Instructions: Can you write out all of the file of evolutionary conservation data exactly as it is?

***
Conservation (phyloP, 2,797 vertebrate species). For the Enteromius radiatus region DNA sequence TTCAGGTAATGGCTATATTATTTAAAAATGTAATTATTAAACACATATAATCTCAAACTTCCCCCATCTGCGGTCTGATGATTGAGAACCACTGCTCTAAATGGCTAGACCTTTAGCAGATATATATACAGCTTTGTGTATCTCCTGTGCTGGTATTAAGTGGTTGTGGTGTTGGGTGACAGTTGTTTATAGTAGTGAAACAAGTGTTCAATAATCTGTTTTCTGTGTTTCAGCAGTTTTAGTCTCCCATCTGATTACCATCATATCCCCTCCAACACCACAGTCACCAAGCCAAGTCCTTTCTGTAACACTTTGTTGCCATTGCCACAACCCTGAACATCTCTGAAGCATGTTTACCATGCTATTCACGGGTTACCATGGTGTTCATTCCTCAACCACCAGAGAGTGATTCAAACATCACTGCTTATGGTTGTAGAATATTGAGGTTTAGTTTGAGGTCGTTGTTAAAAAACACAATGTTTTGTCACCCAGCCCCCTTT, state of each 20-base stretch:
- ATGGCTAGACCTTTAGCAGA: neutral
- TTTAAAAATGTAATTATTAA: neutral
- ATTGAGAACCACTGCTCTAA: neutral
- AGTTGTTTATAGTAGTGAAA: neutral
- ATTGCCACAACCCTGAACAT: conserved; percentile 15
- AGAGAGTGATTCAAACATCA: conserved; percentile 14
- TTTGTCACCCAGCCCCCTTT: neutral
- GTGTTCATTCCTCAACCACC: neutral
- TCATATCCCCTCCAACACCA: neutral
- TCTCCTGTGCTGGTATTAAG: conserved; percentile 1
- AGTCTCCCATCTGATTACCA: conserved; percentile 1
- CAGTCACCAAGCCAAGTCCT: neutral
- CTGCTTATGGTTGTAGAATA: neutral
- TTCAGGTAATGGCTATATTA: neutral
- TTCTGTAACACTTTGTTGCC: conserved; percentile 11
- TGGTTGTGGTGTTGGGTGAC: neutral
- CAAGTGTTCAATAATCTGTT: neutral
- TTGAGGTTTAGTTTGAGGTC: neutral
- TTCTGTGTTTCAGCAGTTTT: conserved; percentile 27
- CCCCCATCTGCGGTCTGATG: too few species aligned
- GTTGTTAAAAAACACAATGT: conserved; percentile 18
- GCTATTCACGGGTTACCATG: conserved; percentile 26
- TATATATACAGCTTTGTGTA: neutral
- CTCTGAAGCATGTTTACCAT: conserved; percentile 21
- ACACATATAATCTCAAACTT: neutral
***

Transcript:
Conservation (phyloP, 2,797 vertebrate species). For the Enteromius radiatus region DNA sequence TTCAGGTAATGGCTATATTATTTAAAAATGTAATTATTAAACACATATAATCTCAAACTTCCCCCATCTGCGGTCTGATGATTGAGAACCACTGCTCTAAATGGCTAGACCTTTAGCAGATATATATACAGCTTTGTGTATCTCCTGTGCTGGTATTAAGTGGTTGTGGTGTTGGGTGACAGTTGTTTATAGTAGTGAAACAAGTGTTCAATAATCTGTTTTCTGTGTTTCAGCAGTTTTAGTCTCCCATCTGATTACCATCATATCCCCTCCAACACCACAGTCACCAAGCCAAGTCCTTTCTGTAACACTTTGTTGCCATTGCCACAACCCTGAACATCTCTGAAGCATGTTTACCATGCTATTCACGGGTTACCATGGTGTTCATTCCTCAACCACCAGAGAGTGATTCAAACATCACTGCTTATGGTTGTAGAATATTGAGGTTTAGTTTGAGGTCGTTGTTAAAAAACACAATGTTTTGTCACCCAGCCCCCTTT, state of each 20-base stretch:
- ATGGCTAGACCTTTAGCAGA: neutral
- TTTAAAAATGTAATTATTAA: neutral
- ATTGAGAACCACTGCTCTAA: neutral
- AGTTGTTTATAGTAGTGAAA: neutral
- ATTGCCACAACCCTGAACAT: conserved; percentile 15
- AGAGAGTGATTCAAACATCA: conserved; percentile 14
- TTTGTCACCCAGCCCCCTTT: neutral
- GTGTTCATTCCTCAACCACC: neutral
- TCATATCCCCTCCAACACCA: neutral
- TCTCCTGTGCTGGTATTAAG: conserved; percentile 1
- AGTCTCCCATCTGATTACCA: conserved; percentile 1
- CAGTCACCAAGCCAAGTCCT: neutral
- CTGCTTATGGTTGTAGAATA: neutral
- TTCAGGTAATGGCTATATTA: neutral
- TTCTGTAACACTTTGTTGCC: conserved; percentile 11
- TGGTTGTGGTGTTGGGTGAC: neutral
- CAAGTGTTCAATAATCTGTT: neutral
- TTGAGGTTTAGTTTGAGGTC: neutral
- TTCTGTGTTTCAGCAGTTTT: conserved; percentile 27
- CCCCCATCTGCGGTCTGATG: too few species aligned
- GTTGTTAAAAAACACAATGT: conserved; percentile 18
- GCTATTCACGGGTTACCATG: conserved; percentile 26
- TATATATACAGCTTTGTGTA: neutral
- CTCTGAAGCATGTTTACCAT: conserved; percentile 21
- ACACATATAATCTCAAACTT: neutral